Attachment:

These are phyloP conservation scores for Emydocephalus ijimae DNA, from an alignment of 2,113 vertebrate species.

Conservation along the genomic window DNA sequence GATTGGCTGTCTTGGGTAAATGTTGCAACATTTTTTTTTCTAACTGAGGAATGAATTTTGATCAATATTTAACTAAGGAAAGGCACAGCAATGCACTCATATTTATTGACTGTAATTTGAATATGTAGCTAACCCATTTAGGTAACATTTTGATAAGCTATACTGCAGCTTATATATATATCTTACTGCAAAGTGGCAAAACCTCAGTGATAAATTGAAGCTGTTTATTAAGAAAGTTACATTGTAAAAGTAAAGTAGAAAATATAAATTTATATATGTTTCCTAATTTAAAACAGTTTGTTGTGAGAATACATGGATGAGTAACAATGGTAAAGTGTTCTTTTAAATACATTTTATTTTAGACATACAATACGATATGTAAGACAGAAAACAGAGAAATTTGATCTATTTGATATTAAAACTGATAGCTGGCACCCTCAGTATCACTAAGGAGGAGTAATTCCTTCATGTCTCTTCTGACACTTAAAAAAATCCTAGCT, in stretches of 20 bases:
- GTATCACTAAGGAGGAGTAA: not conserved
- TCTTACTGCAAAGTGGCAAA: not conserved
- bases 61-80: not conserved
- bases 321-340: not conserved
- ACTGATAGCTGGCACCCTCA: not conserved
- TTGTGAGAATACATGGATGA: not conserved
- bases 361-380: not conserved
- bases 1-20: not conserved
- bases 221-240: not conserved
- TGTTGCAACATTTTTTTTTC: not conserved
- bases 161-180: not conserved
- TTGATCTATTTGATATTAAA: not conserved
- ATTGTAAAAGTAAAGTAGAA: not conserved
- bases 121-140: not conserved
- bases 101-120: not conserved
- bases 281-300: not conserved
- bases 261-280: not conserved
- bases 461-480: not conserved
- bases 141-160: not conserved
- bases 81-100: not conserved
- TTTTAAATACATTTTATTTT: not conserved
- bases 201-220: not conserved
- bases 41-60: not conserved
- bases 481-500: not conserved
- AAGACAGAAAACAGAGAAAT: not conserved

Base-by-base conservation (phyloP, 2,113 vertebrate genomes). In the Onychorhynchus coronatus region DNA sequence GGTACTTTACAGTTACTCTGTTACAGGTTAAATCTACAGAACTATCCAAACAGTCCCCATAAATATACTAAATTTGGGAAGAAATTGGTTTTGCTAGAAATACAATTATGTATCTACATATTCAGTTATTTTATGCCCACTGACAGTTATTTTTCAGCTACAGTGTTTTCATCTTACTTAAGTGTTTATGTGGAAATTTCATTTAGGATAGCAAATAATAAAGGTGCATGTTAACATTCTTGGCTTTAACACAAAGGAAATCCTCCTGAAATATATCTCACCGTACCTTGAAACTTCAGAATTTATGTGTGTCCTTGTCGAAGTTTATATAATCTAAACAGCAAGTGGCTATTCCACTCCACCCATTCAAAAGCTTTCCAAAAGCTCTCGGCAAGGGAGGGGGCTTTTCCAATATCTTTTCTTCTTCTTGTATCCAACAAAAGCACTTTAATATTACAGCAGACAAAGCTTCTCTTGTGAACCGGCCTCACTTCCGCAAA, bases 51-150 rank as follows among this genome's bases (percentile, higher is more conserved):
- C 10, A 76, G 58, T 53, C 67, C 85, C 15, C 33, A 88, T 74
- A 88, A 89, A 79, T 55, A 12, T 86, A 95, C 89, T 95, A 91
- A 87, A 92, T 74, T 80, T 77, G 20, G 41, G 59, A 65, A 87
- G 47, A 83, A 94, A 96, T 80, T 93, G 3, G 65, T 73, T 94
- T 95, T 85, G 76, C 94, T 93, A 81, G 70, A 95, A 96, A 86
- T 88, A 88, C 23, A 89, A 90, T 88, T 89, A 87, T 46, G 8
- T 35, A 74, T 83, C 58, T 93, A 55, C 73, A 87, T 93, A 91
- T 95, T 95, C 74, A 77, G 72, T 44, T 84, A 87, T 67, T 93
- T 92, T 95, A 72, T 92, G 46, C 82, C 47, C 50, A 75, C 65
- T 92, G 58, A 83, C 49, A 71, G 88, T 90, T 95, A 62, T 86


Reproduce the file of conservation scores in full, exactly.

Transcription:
These are phyloP conservation scores for Emydocephalus ijimae DNA, from an alignment of 2,113 vertebrate species.

Conservation along the genomic window DNA sequence GATTGGCTGTCTTGGGTAAATGTTGCAACATTTTTTTTTCTAACTGAGGAATGAATTTTGATCAATATTTAACTAAGGAAAGGCACAGCAATGCACTCATATTTATTGACTGTAATTTGAATATGTAGCTAACCCATTTAGGTAACATTTTGATAAGCTATACTGCAGCTTATATATATATCTTACTGCAAAGTGGCAAAACCTCAGTGATAAATTGAAGCTGTTTATTAAGAAAGTTACATTGTAAAAGTAAAGTAGAAAATATAAATTTATATATGTTTCCTAATTTAAAACAGTTTGTTGTGAGAATACATGGATGAGTAACAATGGTAAAGTGTTCTTTTAAATACATTTTATTTTAGACATACAATACGATATGTAAGACAGAAAACAGAGAAATTTGATCTATTTGATATTAAAACTGATAGCTGGCACCCTCAGTATCACTAAGGAGGAGTAATTCCTTCATGTCTCTTCTGACACTTAAAAAAATCCTAGCT, in stretches of 20 bases:
- GTATCACTAAGGAGGAGTAA: not conserved
- TCTTACTGCAAAGTGGCAAA: not conserved
- bases 61-80: not conserved
- bases 321-340: not conserved
- ACTGATAGCTGGCACCCTCA: not conserved
- TTGTGAGAATACATGGATGA: not conserved
- bases 361-380: not conserved
- bases 1-20: not conserved
- bases 221-240: not conserved
- TGTTGCAACATTTTTTTTTC: not conserved
- bases 161-180: not conserved
- TTGATCTATTTGATATTAAA: not conserved
- ATTGTAAAAGTAAAGTAGAA: not conserved
- bases 121-140: not conserved
- bases 101-120: not conserved
- bases 281-300: not conserved
- bases 261-280: not conserved
- bases 461-480: not conserved
- bases 141-160: not conserved
- bases 81-100: not conserved
- TTTTAAATACATTTTATTTT: not conserved
- bases 201-220: not conserved
- bases 41-60: not conserved
- bases 481-500: not conserved
- AAGACAGAAAACAGAGAAAT: not conserved

Base-by-base conservation (phyloP, 2,113 vertebrate genomes). In the Onychorhynchus coronatus region DNA sequence GGTACTTTACAGTTACTCTGTTACAGGTTAAATCTACAGAACTATCCAAACAGTCCCCATAAATATACTAAATTTGGGAAGAAATTGGTTTTGCTAGAAATACAATTATGTATCTACATATTCAGTTATTTTATGCCCACTGACAGTTATTTTTCAGCTACAGTGTTTTCATCTTACTTAAGTGTTTATGTGGAAATTTCATTTAGGATAGCAAATAATAAAGGTGCATGTTAACATTCTTGGCTTTAACACAAAGGAAATCCTCCTGAAATATATCTCACCGTACCTTGAAACTTCAGAATTTATGTGTGTCCTTGTCGAAGTTTATATAATCTAAACAGCAAGTGGCTATTCCACTCCACCCATTCAAAAGCTTTCCAAAAGCTCTCGGCAAGGGAGGGGGCTTTTCCAATATCTTTTCTTCTTCTTGTATCCAACAAAAGCACTTTAATATTACAGCAGACAAAGCTTCTCTTGTGAACCGGCCTCACTTCCGCAAA, bases 51-150 rank as follows among this genome's bases (percentile, higher is more conserved):
- C 10, A 76, G 58, T 53, C 67, C 85, C 15, C 33, A 88, T 74
- A 88, A 89, A 79, T 55, A 12, T 86, A 95, C 89, T 95, A 91
- A 87, A 92, T 74, T 80, T 77, G 20, G 41, G 59, A 65, A 87
- G 47, A 83, A 94, A 96, T 80, T 93, G 3, G 65, T 73, T 94
- T 95, T 85, G 76, C 94, T 93, A 81, G 70, A 95, A 96, A 86
- T 88, A 88, C 23, A 89, A 90, T 88, T 89, A 87, T 46, G 8
- T 35, A 74, T 83, C 58, T 93, A 55, C 73, A 87, T 93, A 91
- T 95, T 95, C 74, A 77, G 72, T 44, T 84, A 87, T 67, T 93
- T 92, T 95, A 72, T 92, G 46, C 82, C 47, C 50, A 75, C 65
- T 92, G 58, A 83, C 49, A 71, G 88, T 90, T 95, A 62, T 86